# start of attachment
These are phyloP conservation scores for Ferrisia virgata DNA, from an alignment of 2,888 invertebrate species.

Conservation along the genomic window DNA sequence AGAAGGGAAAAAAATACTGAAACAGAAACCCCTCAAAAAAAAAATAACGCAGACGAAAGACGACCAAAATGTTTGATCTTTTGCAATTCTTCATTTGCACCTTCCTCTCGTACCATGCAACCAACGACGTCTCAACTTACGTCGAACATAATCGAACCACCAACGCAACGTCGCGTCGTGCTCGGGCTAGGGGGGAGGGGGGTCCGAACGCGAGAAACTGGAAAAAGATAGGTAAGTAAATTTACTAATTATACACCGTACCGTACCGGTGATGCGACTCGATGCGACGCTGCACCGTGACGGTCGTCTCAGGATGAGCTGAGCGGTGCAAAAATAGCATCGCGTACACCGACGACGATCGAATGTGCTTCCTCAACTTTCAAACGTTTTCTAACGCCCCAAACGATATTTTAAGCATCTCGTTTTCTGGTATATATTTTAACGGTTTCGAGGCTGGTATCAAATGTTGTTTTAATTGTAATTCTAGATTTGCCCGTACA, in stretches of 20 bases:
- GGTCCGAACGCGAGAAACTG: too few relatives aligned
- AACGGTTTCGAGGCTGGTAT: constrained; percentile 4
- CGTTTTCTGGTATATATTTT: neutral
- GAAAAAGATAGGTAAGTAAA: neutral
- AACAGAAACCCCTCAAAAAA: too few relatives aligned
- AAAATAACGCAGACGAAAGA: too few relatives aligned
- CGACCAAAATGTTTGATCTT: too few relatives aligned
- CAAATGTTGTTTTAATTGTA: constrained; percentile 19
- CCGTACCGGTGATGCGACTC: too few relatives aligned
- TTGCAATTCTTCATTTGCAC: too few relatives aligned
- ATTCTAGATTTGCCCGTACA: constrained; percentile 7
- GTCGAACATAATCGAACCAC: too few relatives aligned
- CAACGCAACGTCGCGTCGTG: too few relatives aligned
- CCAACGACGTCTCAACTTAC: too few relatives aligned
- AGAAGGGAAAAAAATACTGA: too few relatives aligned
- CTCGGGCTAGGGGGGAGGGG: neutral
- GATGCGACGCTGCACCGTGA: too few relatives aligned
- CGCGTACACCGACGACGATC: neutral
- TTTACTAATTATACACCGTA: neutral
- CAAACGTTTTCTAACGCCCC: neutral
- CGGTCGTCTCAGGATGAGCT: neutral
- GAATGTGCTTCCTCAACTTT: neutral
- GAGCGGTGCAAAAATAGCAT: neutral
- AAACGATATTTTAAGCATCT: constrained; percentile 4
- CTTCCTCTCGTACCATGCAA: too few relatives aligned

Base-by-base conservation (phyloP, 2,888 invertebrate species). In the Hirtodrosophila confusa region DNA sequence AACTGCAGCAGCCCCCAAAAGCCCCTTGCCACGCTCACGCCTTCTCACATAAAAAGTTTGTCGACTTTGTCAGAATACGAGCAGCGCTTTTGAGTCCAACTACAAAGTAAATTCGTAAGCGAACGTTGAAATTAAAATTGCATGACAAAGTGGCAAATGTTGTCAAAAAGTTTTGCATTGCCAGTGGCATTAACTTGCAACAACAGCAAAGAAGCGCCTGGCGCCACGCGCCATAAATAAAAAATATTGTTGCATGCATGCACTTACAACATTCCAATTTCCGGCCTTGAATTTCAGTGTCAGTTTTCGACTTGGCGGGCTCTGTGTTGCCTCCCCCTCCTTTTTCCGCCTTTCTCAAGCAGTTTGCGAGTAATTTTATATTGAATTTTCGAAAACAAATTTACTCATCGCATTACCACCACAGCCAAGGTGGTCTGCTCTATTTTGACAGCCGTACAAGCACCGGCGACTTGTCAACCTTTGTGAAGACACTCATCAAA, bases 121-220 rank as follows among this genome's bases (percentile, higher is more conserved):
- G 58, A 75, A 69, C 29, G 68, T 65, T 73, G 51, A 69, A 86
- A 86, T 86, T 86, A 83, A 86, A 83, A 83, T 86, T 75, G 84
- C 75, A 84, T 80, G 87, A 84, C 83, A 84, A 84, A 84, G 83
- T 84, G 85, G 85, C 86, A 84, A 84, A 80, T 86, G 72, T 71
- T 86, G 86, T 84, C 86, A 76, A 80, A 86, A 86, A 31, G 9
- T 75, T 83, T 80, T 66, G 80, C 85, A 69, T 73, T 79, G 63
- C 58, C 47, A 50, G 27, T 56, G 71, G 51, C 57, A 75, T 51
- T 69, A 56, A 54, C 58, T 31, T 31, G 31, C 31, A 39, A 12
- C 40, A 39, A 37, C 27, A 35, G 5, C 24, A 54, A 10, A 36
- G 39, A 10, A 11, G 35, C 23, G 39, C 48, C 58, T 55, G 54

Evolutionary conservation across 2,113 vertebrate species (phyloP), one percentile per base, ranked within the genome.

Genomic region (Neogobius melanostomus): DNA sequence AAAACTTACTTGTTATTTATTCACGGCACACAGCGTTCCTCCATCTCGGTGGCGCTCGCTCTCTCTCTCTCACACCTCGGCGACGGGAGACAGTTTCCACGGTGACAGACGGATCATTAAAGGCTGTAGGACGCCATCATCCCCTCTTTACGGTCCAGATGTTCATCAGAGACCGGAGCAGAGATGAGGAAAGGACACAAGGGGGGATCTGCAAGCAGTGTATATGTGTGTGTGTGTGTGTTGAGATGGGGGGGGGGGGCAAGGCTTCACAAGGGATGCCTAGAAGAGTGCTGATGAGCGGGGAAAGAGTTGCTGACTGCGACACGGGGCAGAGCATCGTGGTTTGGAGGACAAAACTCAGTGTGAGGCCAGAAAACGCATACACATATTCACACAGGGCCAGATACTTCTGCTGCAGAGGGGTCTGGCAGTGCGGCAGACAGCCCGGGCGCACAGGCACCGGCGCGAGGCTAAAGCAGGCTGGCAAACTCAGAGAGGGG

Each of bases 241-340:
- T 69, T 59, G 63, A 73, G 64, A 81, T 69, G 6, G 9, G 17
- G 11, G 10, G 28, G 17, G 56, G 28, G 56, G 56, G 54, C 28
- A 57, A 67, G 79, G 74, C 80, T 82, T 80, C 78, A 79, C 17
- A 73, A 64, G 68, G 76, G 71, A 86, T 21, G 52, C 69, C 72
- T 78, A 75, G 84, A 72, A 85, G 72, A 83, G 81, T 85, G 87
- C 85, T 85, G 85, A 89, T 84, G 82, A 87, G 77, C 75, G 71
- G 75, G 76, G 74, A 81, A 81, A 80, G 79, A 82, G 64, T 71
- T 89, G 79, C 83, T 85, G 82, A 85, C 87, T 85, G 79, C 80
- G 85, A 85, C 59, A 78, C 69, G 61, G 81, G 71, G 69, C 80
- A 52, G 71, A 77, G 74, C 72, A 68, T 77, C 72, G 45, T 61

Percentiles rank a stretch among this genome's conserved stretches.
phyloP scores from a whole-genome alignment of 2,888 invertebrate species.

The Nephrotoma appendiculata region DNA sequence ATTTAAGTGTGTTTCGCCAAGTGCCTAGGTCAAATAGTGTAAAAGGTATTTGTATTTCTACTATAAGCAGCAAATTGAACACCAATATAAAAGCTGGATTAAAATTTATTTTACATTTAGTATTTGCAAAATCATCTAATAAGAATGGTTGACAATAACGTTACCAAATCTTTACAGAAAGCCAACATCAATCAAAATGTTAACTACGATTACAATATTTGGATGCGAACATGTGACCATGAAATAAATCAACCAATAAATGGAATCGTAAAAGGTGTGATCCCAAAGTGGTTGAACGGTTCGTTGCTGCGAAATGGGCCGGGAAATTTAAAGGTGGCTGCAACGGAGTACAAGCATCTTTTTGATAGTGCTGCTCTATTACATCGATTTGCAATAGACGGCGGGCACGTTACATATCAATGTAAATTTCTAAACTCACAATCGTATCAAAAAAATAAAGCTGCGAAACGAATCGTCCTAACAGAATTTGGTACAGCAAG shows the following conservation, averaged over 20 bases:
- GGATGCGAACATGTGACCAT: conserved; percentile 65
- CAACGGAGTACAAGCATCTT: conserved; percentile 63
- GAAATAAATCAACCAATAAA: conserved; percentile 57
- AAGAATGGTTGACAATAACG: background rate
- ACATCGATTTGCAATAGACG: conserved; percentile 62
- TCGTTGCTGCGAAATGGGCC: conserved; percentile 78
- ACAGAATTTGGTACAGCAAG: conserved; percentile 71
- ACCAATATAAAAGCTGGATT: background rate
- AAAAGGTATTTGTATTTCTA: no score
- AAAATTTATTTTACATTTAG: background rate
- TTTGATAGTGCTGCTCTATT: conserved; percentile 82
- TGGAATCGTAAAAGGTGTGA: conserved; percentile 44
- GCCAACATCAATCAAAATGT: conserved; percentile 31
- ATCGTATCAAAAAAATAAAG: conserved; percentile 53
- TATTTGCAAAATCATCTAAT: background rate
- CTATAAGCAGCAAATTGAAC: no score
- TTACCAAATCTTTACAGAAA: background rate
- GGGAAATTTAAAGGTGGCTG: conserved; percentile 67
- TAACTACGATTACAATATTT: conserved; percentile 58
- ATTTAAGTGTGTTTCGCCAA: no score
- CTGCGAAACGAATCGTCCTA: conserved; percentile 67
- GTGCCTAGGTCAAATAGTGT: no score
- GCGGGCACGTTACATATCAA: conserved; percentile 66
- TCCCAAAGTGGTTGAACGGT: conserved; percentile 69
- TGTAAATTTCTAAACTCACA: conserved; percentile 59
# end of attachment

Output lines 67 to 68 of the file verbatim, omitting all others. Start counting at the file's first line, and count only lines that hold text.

- GCCAACATCAATCAAAATGT: conserved; percentile 31
- ATCGTATCAAAAAAATAAAG: conserved; percentile 53